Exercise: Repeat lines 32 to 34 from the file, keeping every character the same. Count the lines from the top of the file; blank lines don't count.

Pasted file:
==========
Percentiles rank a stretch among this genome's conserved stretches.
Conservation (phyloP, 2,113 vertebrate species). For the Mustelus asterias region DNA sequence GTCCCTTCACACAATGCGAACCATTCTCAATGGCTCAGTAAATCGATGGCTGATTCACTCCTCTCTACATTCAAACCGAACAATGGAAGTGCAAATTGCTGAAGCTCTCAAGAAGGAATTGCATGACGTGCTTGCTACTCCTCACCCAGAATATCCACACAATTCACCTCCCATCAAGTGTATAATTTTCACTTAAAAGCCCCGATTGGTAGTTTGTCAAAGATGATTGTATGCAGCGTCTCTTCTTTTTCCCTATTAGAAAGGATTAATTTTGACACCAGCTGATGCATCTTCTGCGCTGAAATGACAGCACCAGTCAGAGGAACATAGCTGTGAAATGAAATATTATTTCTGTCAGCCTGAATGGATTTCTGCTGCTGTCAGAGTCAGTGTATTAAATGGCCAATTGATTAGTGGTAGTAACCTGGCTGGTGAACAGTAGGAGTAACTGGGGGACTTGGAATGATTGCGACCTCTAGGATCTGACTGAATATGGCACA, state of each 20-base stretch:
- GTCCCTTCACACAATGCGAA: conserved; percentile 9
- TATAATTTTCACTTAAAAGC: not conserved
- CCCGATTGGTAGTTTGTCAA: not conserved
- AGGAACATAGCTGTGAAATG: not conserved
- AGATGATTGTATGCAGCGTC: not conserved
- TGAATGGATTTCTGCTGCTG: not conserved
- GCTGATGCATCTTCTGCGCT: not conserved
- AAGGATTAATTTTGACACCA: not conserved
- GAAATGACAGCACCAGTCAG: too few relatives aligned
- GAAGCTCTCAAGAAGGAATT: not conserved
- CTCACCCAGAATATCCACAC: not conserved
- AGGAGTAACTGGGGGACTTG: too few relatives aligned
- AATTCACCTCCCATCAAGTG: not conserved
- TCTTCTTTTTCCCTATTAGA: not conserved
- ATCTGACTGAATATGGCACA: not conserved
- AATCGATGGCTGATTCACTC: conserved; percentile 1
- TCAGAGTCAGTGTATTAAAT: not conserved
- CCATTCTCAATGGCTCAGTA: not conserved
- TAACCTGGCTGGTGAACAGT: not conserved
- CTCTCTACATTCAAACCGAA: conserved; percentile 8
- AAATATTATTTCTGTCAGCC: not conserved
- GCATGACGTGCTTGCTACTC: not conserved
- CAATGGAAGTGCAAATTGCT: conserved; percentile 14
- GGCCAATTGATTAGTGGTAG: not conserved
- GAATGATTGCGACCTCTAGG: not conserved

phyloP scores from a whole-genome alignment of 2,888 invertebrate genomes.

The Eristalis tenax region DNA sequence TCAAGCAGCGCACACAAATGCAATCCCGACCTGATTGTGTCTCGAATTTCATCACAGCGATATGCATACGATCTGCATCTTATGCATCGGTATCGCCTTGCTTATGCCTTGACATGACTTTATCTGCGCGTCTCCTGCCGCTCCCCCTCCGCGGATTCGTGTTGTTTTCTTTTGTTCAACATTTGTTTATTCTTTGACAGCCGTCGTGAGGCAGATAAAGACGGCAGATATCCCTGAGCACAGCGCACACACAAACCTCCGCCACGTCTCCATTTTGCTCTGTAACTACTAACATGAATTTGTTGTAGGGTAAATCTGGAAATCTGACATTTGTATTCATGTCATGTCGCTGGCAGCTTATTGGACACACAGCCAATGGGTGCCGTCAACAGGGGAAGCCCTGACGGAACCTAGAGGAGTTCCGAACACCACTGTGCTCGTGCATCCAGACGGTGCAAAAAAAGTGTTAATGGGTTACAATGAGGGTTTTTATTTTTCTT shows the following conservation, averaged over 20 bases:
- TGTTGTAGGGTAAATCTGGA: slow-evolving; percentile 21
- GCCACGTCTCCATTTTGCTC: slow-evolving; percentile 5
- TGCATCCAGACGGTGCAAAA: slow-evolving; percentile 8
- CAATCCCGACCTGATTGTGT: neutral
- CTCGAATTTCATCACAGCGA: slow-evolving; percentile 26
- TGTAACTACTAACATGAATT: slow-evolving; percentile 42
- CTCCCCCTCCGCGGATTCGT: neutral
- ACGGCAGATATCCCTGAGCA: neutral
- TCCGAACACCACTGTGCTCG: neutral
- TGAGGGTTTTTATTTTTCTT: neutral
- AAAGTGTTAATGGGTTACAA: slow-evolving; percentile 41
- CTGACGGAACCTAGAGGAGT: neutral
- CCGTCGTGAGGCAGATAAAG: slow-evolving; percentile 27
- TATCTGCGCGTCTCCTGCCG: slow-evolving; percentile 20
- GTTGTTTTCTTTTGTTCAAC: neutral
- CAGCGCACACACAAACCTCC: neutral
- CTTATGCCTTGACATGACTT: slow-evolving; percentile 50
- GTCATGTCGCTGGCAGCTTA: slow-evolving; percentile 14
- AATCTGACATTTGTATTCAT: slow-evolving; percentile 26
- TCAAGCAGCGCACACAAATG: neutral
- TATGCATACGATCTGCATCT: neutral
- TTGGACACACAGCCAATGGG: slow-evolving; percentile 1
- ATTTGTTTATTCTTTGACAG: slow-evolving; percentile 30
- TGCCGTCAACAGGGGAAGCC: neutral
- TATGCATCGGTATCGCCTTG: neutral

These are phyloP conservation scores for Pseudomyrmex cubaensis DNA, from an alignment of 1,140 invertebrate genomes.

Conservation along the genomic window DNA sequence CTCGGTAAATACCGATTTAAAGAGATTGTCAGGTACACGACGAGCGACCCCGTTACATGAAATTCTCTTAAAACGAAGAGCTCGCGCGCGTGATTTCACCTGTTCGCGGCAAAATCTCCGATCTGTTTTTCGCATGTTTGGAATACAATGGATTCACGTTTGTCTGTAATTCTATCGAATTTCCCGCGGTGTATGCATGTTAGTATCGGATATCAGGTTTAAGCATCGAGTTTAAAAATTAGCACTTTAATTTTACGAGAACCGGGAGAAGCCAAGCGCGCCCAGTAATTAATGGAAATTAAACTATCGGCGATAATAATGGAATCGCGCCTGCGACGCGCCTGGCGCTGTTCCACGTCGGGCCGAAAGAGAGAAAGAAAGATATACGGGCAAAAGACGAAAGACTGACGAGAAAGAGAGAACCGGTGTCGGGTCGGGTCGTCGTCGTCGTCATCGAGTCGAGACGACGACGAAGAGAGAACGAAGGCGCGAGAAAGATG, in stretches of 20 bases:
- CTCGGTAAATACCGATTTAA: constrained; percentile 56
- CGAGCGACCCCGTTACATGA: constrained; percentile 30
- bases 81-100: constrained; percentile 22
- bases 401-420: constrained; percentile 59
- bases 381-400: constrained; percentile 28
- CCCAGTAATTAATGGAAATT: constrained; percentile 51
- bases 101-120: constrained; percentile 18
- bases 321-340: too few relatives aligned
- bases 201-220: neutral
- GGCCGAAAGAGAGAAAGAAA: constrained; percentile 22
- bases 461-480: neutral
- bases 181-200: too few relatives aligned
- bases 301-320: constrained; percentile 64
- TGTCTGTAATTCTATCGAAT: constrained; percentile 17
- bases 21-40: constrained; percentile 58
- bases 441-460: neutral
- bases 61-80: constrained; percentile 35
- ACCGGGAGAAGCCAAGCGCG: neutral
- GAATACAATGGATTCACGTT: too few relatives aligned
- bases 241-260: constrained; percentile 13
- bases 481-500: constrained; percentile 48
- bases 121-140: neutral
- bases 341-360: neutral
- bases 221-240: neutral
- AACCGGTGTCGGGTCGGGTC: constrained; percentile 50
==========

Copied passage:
- TGCATCCAGACGGTGCAAAA: slow-evolving; percentile 8
- CAATCCCGACCTGATTGTGT: neutral
- CTCGAATTTCATCACAGCGA: slow-evolving; percentile 26